Free African Society

African Brethren

Excerpt from Learn Our History | Vol. 10

The number of free blacks in the United States saw a significant rise during the late eighteenth and early nineteenth centuries.

These newly freed blacks faced difficulties settling into American society and were generally excluded from the basic tenets of housing, health and education. Free blacks who became ill, for example, could not even rely on churches led by whites for help.

In the midst of such conditions, free blacks pooled their resources into mutual aid societies. These societies laid the institutional infrastructure of the early black community, championing ideals of self-help and racial solidarity.

The Free African Society is recognised as one of the first African American mutual aid organisations and was founded on 12 April 1787 by Richard Allen and Absalom Jones.

Allen, born 14 February 1760, would go on to found the first independent black denomination in the United States, while Jones, born 7 November 1746, would become the first black American to be ordained in the Episcopal Church.

While not affiliated to any religious order on its founding, the Free African Society extolled a strong sense of identity, spirituality and morality. For example, the society is noted to have expelled a man who had abandoned his family to pursue a relationship with a new woman.

The society quickly became an invaluable source of welfare for free blacks in Philadelphia. The society legitimised the weddings of former slaves, financially supported widows and orphans, developed free school programmes for children and provided medical care.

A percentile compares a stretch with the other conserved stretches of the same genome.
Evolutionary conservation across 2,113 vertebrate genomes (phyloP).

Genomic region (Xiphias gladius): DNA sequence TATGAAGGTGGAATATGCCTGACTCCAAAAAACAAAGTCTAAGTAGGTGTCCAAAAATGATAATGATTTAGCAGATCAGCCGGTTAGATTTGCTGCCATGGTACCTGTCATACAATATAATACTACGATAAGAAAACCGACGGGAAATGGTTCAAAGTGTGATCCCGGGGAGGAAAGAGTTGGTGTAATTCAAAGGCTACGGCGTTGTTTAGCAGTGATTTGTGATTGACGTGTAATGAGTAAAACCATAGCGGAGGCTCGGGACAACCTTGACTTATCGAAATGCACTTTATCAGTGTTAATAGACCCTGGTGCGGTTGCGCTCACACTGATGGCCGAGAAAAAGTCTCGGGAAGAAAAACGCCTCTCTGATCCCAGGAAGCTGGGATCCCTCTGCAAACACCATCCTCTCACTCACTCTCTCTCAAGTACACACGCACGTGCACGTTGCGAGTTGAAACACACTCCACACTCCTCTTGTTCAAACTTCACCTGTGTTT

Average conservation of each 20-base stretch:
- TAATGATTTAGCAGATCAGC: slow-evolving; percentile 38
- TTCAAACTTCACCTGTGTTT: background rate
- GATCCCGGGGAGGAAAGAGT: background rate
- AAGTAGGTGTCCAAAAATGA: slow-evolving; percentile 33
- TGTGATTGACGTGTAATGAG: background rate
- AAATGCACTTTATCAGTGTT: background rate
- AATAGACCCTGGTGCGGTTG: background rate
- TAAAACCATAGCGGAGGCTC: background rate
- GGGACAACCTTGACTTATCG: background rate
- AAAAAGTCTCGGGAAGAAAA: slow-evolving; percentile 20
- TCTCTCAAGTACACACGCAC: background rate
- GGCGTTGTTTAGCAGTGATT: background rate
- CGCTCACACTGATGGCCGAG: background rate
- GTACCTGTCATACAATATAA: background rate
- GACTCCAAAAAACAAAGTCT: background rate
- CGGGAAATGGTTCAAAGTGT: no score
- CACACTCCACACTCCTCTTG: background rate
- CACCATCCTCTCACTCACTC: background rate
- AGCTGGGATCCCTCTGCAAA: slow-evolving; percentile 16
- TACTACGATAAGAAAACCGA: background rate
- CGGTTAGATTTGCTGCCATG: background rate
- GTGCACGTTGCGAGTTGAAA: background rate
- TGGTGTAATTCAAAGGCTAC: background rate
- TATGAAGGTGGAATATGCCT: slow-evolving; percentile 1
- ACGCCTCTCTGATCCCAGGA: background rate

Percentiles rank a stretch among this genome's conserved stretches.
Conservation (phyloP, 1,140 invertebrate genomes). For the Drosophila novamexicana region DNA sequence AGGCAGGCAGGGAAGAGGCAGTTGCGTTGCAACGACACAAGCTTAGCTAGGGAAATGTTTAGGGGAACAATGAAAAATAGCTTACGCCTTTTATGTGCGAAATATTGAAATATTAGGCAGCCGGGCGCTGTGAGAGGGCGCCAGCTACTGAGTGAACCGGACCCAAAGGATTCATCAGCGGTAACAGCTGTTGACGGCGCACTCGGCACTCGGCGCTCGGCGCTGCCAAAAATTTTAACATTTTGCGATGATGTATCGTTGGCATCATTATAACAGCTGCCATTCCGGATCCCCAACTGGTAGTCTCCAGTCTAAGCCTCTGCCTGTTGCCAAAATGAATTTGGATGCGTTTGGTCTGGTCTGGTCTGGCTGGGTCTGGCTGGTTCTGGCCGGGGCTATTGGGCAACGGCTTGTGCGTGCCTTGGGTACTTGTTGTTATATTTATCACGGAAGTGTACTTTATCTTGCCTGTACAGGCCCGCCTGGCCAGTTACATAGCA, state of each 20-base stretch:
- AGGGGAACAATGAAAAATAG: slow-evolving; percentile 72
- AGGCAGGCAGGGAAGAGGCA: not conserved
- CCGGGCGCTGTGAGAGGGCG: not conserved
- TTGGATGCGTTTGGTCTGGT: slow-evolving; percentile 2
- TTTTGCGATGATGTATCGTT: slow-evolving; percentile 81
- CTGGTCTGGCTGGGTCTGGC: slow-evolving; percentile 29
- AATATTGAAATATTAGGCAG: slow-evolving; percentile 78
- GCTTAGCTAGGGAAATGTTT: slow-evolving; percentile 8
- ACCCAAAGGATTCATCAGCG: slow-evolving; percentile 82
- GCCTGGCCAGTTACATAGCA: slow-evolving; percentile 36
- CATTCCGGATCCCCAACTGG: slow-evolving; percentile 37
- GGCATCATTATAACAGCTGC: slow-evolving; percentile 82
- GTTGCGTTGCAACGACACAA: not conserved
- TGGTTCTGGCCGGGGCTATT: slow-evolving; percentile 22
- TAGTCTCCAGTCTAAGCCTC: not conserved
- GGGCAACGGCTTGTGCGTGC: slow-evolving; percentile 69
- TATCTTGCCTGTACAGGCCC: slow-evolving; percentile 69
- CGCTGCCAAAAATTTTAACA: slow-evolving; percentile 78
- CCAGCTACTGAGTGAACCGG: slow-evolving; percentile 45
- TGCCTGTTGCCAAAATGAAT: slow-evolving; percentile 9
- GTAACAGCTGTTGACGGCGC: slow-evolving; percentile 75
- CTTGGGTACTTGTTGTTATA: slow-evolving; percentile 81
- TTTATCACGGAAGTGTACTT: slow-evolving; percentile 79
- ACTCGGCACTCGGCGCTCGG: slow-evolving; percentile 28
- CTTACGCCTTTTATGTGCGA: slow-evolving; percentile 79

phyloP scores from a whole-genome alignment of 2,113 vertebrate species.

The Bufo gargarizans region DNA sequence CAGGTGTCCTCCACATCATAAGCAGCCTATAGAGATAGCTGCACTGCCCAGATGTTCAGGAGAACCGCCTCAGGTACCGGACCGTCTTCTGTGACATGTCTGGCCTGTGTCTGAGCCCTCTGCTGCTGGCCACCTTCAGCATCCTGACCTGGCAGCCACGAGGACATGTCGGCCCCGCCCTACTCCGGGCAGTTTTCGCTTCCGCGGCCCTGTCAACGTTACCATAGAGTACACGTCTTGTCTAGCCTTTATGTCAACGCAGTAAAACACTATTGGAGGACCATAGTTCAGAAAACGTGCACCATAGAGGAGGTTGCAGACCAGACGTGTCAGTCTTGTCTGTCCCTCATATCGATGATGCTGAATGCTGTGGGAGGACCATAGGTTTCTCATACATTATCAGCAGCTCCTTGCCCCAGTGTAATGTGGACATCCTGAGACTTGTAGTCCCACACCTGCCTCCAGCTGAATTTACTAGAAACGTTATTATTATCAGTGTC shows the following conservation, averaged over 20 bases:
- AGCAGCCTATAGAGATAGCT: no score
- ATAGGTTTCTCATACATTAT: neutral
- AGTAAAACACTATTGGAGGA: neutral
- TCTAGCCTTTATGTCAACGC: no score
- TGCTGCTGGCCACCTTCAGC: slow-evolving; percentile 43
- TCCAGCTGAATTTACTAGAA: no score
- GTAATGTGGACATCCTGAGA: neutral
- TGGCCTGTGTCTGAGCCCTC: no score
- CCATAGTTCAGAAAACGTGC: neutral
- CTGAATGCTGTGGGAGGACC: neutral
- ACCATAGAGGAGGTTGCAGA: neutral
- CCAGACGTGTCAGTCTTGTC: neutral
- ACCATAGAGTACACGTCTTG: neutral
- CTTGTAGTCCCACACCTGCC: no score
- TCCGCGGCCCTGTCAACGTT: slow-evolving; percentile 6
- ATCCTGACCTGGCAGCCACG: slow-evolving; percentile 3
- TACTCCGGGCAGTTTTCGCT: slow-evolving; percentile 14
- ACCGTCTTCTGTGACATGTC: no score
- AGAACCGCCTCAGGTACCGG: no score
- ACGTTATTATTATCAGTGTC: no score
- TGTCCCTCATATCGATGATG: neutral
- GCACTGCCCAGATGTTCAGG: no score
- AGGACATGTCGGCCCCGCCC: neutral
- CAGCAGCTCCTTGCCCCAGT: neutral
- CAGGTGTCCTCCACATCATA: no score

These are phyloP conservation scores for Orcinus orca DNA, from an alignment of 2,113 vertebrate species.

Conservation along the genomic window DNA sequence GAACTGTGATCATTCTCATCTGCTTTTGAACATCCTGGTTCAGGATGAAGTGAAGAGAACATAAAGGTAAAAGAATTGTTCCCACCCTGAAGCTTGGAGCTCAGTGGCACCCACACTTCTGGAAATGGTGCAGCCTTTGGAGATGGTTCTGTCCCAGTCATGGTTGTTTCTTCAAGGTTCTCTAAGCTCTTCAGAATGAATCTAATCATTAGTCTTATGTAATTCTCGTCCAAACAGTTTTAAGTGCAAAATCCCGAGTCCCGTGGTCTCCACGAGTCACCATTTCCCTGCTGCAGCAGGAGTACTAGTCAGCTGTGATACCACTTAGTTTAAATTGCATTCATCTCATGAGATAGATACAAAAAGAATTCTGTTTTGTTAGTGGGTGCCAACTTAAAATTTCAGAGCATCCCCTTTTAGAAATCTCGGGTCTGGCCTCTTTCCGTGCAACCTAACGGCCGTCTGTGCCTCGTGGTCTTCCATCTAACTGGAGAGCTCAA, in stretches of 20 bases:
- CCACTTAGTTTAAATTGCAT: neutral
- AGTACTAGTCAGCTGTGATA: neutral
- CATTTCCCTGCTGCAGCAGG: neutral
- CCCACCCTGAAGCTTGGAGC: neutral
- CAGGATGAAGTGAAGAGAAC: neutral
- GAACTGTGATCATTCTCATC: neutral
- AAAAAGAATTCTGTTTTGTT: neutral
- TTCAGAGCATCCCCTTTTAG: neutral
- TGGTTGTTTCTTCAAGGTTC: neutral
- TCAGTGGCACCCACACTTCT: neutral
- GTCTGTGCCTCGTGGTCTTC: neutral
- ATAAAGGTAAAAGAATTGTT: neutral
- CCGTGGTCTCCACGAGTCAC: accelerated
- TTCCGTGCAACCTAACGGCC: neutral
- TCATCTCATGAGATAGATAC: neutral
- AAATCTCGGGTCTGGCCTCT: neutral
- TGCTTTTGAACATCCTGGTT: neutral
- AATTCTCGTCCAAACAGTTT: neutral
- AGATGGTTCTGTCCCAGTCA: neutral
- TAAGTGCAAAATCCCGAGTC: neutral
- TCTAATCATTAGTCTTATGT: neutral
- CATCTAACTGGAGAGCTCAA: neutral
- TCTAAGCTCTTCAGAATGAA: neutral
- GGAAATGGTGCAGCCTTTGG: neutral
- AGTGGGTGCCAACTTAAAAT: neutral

The society also obtained a burial plot to prevent the use of unmarked graves, often the final resting place of many black Americans at the time.

The Free African Society became a source of social and economic support for the free black community of Philadelphia. Alongside helping those in need, the society also encouraged members to work together in business, taught members the importance of financial independence and encouraged cultural pride.

In 1793 Philadelphia was beset with a yellow fever epidemic, and in response to the ever-increasing mortality rate, the mayor of Philadelphia enlisted the help of the Free African Society. The rationale being that African Americans were thought to be immune to yellow fever - this was not the case.

Regardless, black nurses attended the city’s sick and needy. One doctor recounts how

“African brethren… furnish nurses to most of my patients.”

Sadly, the end of the epidemic did not see the outpouring of thanks that would be expected in a civilised society. Instead, free blacks had to contend with a series of baseless accusations, including the falsehood that black Americans had brought yellow fever to Philadelphia.

Allen and Jones rebutted these accusations, highlighting the equal mortality rates between blacks and whites whilst reemphasising the hard work of the many black nurses who put themselves in harm's way to protect the city.

In the end, the Free African Society was unable to sustain itself following its exertions during the epidemic and backlash following it, and by the end of 1794, the society disbanded.

The legacy of the Free African Society can be seen in the individual lives impacted by the society, the subsequent black mutual aid organisations that developed across North America in the nineteenth century and their vital role during the Philadelphia yellow fever epidemic.